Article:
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“Women directors aren’t working on an even playing field and aren’t getting a fair opportunity to succeed. Gender discrimination is illegal. And really Hollywood doesn’t get this free pass when it comes to civil rights and gender discrimination.” — Melissa Goodman of the ACLU of Southern California

With extraordinarily talented women like Shonda Rhimes, Ava DuVernay, Issa Rae and Mara Brock Akil finding continued success on both the big and small screens over the past few years, you’d think Hollywood was moving in the right direction towards accepting female directors as equals among their male counterparts, but the ACLU says it aint so.

In fact, the ACLU recently submitted a request to have federal and local level civil rights agencies look into why women directors don’t seem to be afforded the same opportunities to excel as their male peers, specifically with regard to the lack of hiring of more-than-qualified female directors. Both the ACLU of Southern Californian and the national ACLU Women’s Rights Project say they’ve discovered statistical evidence of “dramatic disparities” in the hiring of women as film and television directors.

“Many of these women directors have been told that they ‘can’t be trusted with money’ by studio executives,” says Ariela Migdal, a senior staff attorney at the ACLU. “This isn’t just about stereotypes and implicit bias, it’s about blatant discrimination. We heard over and over again from female directors that they’ve been told, ‘This show is too hard for women’ or ‘You can’t do this movie, it’s action’—this to women who have directed plenty of action.”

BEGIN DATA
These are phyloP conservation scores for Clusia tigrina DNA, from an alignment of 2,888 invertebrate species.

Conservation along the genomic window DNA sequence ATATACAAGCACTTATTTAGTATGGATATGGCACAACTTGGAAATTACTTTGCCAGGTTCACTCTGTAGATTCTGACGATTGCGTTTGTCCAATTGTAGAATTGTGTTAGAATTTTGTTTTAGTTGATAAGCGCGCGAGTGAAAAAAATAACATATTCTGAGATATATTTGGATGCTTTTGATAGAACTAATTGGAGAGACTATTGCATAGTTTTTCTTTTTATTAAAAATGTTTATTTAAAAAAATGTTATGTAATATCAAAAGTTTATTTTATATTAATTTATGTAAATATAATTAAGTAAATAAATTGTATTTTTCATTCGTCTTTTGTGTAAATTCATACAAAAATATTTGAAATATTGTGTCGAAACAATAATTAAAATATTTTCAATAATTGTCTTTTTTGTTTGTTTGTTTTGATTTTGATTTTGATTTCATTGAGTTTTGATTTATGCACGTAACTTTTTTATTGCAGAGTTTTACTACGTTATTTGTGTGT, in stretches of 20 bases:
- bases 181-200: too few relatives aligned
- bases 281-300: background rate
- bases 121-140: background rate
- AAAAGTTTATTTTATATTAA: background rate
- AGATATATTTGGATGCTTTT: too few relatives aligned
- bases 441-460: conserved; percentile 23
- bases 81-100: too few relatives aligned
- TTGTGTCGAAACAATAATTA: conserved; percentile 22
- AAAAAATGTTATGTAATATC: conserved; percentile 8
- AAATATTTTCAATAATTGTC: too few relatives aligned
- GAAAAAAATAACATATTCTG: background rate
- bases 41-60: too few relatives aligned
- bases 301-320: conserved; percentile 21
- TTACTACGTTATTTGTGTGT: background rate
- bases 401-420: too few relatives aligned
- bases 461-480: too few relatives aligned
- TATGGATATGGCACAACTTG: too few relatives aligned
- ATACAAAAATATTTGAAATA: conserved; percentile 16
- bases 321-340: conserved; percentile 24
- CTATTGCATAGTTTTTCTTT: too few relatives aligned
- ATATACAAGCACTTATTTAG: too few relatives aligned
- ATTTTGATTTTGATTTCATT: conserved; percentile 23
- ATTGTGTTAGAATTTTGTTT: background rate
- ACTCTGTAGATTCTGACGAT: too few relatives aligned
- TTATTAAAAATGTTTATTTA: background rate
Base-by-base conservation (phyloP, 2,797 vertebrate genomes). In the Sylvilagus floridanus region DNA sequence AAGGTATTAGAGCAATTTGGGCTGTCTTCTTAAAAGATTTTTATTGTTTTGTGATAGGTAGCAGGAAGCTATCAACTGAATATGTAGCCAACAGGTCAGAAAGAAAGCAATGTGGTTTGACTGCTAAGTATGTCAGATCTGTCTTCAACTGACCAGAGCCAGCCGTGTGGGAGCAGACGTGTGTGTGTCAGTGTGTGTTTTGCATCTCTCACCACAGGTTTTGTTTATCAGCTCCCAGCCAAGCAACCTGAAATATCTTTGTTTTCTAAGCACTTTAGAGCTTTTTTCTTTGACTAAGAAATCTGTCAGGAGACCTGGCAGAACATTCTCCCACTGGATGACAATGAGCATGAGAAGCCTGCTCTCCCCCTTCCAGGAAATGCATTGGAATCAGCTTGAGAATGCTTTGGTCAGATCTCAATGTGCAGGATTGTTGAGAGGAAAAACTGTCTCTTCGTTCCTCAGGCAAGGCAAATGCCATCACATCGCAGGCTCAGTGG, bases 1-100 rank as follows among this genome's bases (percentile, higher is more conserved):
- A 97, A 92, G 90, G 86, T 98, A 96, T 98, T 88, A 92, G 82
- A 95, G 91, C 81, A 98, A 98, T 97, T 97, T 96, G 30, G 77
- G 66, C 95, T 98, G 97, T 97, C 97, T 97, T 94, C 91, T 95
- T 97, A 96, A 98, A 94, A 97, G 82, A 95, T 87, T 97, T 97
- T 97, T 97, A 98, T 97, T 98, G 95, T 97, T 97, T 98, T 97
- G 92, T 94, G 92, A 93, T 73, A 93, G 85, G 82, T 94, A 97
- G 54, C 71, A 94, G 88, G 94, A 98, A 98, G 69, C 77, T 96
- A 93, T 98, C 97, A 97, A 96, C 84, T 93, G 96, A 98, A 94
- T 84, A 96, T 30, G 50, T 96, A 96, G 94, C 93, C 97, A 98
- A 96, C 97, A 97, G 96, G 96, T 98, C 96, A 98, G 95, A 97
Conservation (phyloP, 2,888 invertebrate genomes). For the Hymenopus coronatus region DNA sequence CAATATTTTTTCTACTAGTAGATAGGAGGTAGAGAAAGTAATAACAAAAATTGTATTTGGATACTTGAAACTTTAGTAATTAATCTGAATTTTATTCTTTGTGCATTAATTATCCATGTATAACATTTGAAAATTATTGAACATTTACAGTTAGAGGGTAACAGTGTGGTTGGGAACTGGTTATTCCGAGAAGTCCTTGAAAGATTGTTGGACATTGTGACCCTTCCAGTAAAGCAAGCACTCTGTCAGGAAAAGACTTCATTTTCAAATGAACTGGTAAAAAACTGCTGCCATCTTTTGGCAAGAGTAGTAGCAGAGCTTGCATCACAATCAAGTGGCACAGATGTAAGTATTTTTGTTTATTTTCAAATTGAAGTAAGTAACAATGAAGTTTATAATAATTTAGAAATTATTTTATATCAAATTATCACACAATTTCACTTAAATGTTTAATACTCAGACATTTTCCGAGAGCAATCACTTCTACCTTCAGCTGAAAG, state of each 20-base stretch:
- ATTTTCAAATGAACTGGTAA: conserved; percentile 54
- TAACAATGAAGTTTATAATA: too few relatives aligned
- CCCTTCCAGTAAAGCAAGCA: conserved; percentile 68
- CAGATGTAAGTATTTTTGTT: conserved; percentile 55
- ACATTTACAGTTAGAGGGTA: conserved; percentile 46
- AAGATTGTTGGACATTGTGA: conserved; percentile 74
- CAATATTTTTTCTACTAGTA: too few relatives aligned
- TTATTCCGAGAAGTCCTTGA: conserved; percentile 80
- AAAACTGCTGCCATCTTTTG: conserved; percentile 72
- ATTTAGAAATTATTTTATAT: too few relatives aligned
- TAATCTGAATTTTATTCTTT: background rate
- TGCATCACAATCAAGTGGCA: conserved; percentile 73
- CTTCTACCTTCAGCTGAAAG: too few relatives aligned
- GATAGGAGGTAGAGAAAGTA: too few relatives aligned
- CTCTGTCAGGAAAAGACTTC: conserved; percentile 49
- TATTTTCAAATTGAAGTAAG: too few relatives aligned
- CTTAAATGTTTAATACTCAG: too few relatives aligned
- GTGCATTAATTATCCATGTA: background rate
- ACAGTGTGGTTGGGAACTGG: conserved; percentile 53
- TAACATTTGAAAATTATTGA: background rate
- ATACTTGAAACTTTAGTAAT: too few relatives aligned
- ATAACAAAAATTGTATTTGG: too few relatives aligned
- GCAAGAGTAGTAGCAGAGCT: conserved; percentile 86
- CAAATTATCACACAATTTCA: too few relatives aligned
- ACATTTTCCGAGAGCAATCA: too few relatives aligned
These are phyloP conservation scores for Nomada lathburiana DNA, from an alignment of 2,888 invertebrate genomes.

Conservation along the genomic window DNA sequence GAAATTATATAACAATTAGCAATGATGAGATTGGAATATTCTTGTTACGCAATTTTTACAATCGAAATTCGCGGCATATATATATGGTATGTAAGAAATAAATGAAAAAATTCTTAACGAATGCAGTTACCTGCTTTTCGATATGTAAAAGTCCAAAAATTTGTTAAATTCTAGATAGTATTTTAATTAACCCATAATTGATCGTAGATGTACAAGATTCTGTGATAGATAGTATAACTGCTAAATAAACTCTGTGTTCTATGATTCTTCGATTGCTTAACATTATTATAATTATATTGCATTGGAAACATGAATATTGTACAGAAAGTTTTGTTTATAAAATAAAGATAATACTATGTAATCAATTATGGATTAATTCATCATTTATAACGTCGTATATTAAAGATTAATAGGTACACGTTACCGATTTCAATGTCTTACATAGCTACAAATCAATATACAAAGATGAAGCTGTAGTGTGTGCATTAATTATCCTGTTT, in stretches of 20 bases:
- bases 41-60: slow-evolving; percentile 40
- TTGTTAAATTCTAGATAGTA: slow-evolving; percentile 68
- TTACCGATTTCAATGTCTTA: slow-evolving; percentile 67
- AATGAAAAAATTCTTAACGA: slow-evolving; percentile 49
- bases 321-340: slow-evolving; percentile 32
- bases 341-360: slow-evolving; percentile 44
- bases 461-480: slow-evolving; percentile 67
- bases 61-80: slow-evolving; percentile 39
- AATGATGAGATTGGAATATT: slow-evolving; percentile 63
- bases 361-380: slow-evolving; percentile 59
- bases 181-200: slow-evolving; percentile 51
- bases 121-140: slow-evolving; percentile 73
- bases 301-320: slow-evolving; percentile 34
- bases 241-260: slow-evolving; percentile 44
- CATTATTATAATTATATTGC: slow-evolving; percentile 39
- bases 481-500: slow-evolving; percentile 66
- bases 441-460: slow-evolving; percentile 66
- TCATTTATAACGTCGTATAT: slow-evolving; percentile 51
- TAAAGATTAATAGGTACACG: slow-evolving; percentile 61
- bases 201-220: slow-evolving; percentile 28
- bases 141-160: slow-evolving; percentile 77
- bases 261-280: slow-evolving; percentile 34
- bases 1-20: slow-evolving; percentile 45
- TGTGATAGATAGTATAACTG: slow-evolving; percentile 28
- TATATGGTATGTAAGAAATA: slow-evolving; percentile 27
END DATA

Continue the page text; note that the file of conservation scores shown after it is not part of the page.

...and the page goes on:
Filmmaker Jennifer Siebel Newsom also pointed out the connection between the lack of opportunities for female producers to become successful in Hollywood and the way women are portrayed in the media, reports the Huffington Post. She believes the current portrayals of women in the media have led to fewer positions of power for qualified females working behind the scenes in the entertainment industry.

ACLU Women’s Rights Project senior attorney Ariela Migdal says the end goal in taking Hollywood to task for discriminating against female directors is a simple one:

“Our hope is that the involvement of the civil rights agencies and calling it what it is .a civil rights issue — will lead to concrete solutions.

Well, for one certainly agree that female directors are doing phenomenal things in and outside of Hollywood and deserve to be afforded additional opportunities for grown in light of their successful track records.

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